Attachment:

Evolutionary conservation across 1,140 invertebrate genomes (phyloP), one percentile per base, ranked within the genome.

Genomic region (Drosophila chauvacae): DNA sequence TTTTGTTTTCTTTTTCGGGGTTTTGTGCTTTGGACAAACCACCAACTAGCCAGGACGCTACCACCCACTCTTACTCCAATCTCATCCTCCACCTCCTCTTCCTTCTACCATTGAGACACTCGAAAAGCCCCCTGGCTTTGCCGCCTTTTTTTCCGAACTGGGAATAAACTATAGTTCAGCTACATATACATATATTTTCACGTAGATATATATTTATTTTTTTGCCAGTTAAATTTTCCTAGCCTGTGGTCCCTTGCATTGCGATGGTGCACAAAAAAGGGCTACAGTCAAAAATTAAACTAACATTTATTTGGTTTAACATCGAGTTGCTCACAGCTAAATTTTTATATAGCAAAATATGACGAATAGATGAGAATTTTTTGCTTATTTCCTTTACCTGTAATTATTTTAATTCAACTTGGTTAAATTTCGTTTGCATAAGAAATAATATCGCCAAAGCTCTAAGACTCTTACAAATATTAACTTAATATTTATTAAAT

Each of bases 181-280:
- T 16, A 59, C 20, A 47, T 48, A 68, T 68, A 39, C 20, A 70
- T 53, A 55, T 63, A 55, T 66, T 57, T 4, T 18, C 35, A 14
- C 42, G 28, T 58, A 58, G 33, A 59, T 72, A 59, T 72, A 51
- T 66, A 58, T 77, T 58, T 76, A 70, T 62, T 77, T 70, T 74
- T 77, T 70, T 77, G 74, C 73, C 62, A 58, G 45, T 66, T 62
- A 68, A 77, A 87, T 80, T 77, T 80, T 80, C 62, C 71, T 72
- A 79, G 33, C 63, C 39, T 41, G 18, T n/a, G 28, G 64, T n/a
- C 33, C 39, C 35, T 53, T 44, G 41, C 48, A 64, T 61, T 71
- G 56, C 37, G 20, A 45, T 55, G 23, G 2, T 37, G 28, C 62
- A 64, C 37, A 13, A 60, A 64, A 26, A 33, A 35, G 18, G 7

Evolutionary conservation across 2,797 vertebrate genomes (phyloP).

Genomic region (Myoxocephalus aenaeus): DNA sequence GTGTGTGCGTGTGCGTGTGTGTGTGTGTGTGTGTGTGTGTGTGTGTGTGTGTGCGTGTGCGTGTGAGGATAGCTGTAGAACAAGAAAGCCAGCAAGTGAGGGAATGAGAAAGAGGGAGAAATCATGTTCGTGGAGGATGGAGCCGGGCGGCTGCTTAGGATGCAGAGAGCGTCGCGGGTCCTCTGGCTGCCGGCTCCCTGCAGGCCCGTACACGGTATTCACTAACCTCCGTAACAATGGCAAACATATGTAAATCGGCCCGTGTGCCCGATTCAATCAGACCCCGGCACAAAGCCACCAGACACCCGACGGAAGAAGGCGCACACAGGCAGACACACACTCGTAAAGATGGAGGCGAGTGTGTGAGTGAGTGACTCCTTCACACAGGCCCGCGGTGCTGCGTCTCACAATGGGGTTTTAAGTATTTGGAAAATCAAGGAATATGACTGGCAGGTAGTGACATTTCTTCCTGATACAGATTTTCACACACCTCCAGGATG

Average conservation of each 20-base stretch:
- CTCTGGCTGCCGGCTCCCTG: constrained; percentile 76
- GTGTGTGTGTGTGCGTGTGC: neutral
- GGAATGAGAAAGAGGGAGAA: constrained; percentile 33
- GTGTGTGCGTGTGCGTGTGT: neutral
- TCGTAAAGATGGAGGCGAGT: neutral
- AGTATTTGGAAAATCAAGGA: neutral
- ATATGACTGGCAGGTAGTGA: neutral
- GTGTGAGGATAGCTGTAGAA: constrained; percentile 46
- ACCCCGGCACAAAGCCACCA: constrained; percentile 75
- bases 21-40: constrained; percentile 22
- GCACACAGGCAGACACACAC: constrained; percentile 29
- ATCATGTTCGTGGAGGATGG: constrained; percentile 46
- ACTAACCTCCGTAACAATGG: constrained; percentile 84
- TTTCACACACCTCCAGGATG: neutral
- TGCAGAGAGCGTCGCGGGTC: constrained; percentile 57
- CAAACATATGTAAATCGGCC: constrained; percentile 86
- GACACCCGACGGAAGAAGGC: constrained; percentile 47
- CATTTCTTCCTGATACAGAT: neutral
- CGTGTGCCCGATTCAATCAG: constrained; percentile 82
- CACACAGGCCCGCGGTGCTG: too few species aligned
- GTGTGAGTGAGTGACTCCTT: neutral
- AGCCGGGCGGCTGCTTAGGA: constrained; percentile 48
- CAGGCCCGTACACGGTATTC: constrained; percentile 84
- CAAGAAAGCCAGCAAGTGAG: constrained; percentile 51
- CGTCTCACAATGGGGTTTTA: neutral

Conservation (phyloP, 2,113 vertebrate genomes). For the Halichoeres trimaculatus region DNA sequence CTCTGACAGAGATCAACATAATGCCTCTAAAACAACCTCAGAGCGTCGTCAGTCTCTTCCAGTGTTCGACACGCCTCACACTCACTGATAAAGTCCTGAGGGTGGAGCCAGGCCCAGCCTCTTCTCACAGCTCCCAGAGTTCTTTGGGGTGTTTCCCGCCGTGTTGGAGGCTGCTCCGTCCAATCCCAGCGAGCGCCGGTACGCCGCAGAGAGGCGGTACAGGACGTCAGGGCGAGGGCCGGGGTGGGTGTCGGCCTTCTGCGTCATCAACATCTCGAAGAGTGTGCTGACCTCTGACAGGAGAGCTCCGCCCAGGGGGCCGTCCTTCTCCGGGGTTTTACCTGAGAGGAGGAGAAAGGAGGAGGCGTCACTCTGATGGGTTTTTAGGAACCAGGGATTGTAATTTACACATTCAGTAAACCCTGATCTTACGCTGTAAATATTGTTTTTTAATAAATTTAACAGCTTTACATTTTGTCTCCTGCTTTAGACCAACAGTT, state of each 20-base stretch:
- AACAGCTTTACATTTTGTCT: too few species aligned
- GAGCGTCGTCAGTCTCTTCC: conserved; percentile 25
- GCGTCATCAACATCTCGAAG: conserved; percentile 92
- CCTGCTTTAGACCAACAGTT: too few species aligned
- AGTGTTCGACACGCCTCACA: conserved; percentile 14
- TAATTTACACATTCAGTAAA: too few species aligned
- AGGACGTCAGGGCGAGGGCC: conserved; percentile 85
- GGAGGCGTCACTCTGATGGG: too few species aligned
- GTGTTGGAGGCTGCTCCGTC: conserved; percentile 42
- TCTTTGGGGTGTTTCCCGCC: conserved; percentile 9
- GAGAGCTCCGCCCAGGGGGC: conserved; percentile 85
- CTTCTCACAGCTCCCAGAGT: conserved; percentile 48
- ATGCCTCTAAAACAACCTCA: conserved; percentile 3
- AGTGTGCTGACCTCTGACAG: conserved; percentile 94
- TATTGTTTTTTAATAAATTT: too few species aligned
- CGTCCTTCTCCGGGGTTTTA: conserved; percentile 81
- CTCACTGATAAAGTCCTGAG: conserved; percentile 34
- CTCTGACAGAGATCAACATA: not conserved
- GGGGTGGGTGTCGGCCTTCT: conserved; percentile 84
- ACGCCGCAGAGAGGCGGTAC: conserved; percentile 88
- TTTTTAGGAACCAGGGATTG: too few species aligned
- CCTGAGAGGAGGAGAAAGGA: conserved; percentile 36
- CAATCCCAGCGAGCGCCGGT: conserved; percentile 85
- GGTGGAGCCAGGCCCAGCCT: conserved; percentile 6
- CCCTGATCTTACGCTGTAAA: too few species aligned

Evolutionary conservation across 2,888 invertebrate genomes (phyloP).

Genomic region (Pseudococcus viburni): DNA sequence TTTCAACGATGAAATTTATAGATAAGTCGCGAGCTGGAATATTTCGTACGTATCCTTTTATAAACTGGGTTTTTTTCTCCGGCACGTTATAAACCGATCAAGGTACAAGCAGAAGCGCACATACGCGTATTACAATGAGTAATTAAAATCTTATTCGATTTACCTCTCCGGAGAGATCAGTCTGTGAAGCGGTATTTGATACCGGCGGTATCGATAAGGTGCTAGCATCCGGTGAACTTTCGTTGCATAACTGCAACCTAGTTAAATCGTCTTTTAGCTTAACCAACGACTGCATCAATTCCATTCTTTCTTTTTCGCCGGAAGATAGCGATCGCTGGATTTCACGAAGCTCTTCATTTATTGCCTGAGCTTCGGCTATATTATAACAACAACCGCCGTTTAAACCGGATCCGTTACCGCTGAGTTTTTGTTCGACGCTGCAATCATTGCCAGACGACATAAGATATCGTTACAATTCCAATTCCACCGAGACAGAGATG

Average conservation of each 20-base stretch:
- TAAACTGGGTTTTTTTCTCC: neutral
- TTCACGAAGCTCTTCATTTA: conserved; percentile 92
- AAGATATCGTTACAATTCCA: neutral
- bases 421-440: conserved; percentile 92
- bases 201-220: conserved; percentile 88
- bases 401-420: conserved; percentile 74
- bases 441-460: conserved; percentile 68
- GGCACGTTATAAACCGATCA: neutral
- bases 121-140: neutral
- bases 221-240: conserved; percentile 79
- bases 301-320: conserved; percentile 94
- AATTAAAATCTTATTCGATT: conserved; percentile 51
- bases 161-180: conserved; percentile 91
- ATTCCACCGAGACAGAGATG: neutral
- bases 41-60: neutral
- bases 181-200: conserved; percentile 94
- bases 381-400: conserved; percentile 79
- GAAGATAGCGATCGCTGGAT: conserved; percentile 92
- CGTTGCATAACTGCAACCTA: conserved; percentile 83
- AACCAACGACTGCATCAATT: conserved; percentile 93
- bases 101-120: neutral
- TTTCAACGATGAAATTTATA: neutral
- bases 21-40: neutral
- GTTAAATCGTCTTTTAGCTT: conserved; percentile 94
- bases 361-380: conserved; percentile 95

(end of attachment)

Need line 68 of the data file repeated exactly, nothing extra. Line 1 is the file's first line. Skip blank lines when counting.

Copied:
Evolutionary conservation across 2,888 invertebrate genomes (phyloP).